Following the operation, you will need to be seen within the first week of discharge. This is to assess your recovery, the degree of swelling and oedema and specially to look for seroma or fluid built up around the implant and how much fluid is draining. Seroma happens in all patients and is normal. The drain that you probably have been discharged with will deal with the seroma. If no drain was used the seroma feels like ‘bogginess’ under the skin. This will need to be aspirated or removal. Typically, seromas occur for the first few weeks and means you need to be seen once a week for an assessment and if no drain was used for the fluid to be removed. The drain if used is normally removed 1-2 weeks following surgery.
Serous fluid or seroma temporarily builds up around the implant immediately after the surgery and requires draining. if a drain was not used, this involves painlessly aspirating or removing the fluid in the outpatient clinic with a needle. Typically, this needs to be repeated each week after the surgery.
Yes, often and for most patients, the fluid build-up or seroma after the surgery is managed using a small drain tube inserted during the operation. You will be discharged with the drain in and showed how to look after it. This stays in for several weeks and allows the fluid to drain passively and is removed once fluid drainage is acceptable. You would still need to be seen regularly.
The surgery is minor and if you are otherwise fit and well the risk from the general anaesthetic or operation causing a serious or potentially life-threatening complication is very low. However, complications do occur and may require additional follow-ups, treatments including dressings, antibiotics, drainage or even further surgery.
Complications associated with this type of surgery include:
- Serous effusion/seroma – this is not regarded as a complication as it occurs in all patients and requires draining following the surgery.
- Skin bruising/Swelling – occurs after following all surgery. Bruising last 2-3 weeks but swelling can persist for many months.
- Numbness/sensitivity/discomfort – anaesthesia of the skin around the wound and in the chest is normal but typically regresses spontaneously over a few months, though a small area of permanent numbness may persist around the scar.
- Scarring – Since the healing process involves a somewhat random phenomenon, sometimes scars are not, in the end, as discreet as desired, and might have very different aspects: wide, retractile, adhesive, hyper or hypo-pigmented, hypertrophic (swollen) or even exceptionally keloid.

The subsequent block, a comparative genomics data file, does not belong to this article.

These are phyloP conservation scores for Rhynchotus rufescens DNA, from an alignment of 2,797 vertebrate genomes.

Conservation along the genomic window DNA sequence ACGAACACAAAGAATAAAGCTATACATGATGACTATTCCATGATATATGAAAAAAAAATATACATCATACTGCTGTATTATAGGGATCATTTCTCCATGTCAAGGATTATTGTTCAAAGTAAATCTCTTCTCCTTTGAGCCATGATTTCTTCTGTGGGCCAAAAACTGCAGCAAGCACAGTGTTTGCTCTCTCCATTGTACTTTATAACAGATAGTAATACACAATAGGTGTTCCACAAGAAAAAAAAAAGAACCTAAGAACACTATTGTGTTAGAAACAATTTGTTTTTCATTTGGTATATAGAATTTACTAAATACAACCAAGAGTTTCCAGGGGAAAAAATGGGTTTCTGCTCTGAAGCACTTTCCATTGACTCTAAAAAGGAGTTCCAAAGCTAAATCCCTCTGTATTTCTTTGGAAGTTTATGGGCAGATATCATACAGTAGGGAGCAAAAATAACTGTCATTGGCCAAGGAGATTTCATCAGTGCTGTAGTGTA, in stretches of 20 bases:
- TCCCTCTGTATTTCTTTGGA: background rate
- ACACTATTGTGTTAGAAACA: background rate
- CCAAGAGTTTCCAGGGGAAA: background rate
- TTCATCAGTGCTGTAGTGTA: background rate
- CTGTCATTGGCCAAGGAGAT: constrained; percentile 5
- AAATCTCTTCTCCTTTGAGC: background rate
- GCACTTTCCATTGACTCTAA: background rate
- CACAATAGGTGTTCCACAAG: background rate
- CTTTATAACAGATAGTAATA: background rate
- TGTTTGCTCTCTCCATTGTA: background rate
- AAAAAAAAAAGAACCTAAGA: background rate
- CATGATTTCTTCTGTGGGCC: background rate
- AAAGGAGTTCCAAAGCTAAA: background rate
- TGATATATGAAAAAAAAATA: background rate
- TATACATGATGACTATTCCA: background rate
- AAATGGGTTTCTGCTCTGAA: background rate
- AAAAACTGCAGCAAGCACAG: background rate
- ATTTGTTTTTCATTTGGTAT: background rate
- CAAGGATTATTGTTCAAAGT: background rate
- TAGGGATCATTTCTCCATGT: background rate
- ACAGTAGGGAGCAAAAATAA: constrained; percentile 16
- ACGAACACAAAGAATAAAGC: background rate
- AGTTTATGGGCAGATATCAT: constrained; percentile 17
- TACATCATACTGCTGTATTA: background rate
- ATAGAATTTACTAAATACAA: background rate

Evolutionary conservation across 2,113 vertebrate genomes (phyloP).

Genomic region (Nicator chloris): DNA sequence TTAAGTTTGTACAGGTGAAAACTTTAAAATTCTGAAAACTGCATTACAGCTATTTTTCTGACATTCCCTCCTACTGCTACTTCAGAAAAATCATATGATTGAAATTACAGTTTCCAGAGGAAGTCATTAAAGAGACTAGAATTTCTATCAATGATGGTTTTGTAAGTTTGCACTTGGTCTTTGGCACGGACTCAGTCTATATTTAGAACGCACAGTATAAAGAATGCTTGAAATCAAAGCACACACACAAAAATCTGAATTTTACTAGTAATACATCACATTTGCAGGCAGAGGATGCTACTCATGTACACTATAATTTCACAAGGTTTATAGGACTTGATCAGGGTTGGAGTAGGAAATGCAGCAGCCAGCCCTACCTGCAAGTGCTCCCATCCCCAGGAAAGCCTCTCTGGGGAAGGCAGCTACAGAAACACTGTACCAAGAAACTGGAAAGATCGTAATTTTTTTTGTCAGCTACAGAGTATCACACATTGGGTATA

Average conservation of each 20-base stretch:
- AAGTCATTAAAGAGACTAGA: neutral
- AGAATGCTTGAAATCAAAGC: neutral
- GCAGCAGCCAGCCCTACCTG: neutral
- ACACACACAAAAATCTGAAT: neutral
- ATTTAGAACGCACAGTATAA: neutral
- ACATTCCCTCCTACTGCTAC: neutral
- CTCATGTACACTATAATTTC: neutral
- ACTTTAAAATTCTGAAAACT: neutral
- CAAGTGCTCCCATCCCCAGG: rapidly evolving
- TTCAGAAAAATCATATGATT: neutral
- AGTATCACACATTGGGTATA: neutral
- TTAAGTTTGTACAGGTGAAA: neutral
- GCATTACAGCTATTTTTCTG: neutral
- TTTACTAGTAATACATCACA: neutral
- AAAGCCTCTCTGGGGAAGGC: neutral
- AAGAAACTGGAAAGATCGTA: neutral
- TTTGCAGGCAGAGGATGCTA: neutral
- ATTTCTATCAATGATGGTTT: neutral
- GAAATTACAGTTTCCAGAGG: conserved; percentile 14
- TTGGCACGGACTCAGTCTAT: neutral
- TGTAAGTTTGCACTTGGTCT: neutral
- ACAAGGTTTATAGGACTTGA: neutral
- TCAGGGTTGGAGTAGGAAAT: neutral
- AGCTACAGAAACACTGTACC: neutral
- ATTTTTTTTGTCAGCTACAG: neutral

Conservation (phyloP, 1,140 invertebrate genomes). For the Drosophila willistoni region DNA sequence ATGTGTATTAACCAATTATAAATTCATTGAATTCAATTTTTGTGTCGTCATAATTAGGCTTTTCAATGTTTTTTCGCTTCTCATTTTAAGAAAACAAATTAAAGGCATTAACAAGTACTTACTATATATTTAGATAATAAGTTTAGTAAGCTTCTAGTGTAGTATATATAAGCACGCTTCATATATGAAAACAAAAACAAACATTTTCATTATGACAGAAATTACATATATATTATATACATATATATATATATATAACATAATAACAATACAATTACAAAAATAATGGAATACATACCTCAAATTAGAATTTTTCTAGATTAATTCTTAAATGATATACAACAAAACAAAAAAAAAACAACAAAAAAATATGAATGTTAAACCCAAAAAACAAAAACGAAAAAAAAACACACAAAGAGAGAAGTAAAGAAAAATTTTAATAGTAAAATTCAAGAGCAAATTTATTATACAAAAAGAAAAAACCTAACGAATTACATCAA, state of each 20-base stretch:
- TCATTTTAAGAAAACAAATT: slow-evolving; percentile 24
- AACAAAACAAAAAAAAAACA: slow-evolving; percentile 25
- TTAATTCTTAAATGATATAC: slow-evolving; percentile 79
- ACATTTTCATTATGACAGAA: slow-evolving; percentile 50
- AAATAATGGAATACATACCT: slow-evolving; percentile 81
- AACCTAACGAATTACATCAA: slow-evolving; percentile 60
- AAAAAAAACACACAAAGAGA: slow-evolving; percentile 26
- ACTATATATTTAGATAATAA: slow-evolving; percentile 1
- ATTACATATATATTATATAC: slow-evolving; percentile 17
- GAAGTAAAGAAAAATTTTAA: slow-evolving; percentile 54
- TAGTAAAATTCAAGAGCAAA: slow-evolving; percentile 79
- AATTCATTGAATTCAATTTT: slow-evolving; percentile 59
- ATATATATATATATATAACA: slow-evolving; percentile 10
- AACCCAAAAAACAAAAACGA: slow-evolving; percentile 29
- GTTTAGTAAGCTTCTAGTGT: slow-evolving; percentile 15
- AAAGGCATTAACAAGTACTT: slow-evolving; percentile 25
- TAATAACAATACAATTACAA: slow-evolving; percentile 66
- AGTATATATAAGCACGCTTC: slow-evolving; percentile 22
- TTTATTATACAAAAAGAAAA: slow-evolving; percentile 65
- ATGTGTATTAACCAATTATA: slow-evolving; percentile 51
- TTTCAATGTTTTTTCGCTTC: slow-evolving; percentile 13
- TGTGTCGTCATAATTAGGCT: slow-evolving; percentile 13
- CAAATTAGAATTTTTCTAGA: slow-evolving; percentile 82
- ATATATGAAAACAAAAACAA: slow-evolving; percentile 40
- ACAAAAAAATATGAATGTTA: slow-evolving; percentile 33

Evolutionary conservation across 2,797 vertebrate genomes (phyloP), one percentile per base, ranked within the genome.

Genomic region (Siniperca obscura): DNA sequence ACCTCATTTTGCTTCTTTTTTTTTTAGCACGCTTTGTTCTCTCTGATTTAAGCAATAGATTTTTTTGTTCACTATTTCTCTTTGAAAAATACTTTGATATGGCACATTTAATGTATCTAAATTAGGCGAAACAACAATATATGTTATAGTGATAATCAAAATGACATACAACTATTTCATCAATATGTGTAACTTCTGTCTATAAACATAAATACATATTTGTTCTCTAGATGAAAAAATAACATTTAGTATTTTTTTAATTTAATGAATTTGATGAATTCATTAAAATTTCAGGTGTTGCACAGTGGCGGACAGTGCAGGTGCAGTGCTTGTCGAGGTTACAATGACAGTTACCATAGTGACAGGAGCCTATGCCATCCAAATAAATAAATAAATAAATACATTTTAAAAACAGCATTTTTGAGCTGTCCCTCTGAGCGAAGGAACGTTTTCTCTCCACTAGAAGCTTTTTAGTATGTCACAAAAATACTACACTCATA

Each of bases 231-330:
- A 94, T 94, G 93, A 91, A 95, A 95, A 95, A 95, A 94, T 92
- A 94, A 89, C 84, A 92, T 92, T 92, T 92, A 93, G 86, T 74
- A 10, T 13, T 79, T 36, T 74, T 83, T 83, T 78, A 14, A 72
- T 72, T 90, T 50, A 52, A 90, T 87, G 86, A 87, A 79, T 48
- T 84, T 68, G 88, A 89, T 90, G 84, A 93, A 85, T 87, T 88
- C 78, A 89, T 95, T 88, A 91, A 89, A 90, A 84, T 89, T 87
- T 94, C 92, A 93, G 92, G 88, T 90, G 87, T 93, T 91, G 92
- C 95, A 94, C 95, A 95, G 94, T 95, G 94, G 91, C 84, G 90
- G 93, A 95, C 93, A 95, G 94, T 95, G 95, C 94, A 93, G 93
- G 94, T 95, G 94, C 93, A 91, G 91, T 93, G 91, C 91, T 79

- Haematoma – or bleeding is a risk after all surgery and in this operation, would result in a haematoma around the implant that may develop in the first hours after surgery and may require a return to theatre to evacuate the blood. It is rare and generally avoidable with meticulous haemostatic precautions. Occasionally, a haematoma can develop later (what is called a secondary haematoma) and may be caused by excessive trauma or premature physical activity. It may be possible to manage with simple drainage but may also ultimately need further surgery to evacuate.
- Wound healing problems – associated with the scar can occur including wound dehiscence where the wound opens partly or even completely. It usually caused by excessive movement or tension and may be associated with premature physical activity or persistent coughing.
- Infection – Rare and all precautions including antibiotics during and immediately after surgery are given to reduce the risk. In rare occasions, if the implant become infected it will need to be removed.
- Malposition/displacement/movement of the implant – Due to its deep position, technique of insertion and custom fitting this is a rare long-term complication.
Unlike soft silicone gel breast implants the more solid pectus implants do not fold; are not associated with capsular retraction and cannot rupture and so are designed to be retained for the rest of the patients life.
Due to the specialised nature of the Pectus Clinic a combination of partial corrective surgery and pectus implants can be applied to achieve the best cosmetic results. In addition, working with experienced cosmetic plastic surgeons the pectus implant can be combined with breast augmentation for women with significant breast asymmetry (one breast much smaller than other) though it is advisable that the pectus implant and breast implants are performed at separate operations with a period in between to allow healing. This can be discussed in more detail at your consultation.
We take numerous measurements and photos before, during and after Pectus Implant treatment as many of the problems we see centre around appearance. With the patient's permission we are happy to share our outcomes.
It is important that we can show evidence that the Pectus Implant treatment we offer and the results that we achieve are proven. We actively collect data to allow us to study, research and publish are outcomes.
If you are considering Pectus Implant treatment for your Pectus deformity it’s important that you have confidence that we provide the best advice and treatment. Many of our patient’s have shared their experiences:
- Pectus implant surgery in a keen athlete [Pectus Excavatum]
- Pectus Implant following a previous unsuccessful modified Ravitch using a non-bar ‘sling’ technique [Pectus Excavatum]
- Pectus Implant after previous Nuss Surgery for pectus excavatum
- Pectus Implant following previous corrective surgery for pectus excavatum
- Results following Pectus Implants
- Pectus Implant surgery: My experience